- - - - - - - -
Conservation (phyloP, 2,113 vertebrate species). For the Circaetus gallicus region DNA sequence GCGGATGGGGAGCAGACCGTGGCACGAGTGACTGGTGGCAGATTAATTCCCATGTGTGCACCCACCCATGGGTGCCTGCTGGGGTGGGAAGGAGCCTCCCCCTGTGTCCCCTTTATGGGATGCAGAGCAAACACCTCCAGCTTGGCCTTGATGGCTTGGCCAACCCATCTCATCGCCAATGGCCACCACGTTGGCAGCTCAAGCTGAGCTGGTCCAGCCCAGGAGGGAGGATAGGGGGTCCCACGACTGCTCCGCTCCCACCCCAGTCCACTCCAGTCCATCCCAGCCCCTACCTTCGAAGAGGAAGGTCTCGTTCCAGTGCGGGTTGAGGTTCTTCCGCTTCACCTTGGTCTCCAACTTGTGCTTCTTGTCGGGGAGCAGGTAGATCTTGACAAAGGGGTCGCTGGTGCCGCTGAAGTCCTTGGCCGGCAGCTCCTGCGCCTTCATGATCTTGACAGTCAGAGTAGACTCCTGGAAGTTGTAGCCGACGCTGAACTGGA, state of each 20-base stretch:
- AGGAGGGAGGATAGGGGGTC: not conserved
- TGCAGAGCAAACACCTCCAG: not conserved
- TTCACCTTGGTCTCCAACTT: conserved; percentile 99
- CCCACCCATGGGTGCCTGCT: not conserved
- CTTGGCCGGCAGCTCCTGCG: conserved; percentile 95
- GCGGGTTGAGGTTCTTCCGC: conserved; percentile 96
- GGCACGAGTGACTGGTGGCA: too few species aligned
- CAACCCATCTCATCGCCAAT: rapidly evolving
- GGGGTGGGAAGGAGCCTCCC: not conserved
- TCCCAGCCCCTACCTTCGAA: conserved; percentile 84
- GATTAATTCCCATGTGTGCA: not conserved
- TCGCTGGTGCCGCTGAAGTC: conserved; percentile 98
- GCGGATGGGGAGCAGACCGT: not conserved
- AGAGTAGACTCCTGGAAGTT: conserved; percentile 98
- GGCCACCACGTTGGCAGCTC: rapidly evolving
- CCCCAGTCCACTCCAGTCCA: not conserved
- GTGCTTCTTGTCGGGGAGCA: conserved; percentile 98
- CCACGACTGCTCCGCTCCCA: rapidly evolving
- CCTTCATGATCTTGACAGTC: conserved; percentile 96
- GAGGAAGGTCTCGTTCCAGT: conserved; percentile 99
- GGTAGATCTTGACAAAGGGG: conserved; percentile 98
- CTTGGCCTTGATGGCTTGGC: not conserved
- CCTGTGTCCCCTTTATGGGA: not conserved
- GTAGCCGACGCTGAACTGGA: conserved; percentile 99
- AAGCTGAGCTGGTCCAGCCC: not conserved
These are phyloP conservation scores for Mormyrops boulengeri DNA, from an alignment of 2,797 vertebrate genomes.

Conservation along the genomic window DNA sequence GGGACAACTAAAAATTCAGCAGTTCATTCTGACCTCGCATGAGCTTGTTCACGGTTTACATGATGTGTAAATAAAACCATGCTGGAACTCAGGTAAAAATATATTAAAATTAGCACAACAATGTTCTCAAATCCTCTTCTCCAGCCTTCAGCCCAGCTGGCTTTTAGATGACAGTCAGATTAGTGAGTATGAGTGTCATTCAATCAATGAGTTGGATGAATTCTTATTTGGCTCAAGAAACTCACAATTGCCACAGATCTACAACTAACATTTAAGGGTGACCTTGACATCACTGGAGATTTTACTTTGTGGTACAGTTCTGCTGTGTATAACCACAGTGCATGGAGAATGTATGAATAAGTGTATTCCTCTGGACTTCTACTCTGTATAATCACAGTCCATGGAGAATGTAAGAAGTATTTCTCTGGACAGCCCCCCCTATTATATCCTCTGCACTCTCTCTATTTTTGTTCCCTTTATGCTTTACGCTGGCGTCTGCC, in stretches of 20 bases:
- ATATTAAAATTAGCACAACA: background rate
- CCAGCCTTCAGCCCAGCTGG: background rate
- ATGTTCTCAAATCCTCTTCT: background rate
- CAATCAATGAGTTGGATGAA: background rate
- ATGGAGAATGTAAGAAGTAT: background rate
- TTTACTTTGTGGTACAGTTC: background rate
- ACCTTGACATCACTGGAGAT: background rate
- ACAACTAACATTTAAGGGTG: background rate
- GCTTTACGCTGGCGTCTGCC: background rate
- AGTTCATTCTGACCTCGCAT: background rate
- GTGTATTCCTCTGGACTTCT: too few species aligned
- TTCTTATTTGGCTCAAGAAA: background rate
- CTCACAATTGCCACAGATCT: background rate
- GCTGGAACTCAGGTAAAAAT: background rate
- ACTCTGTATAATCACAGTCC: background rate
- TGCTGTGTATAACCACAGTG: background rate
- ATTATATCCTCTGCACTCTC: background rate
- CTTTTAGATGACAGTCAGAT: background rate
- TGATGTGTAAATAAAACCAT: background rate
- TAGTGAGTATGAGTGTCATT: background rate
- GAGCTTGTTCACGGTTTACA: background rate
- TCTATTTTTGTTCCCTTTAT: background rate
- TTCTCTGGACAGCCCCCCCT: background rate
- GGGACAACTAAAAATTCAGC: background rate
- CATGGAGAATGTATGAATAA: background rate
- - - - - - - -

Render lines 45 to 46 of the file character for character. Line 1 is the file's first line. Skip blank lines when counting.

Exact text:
- ATTATATCCTCTGCACTCTC: background rate
- CTTTTAGATGACAGTCAGAT: background rate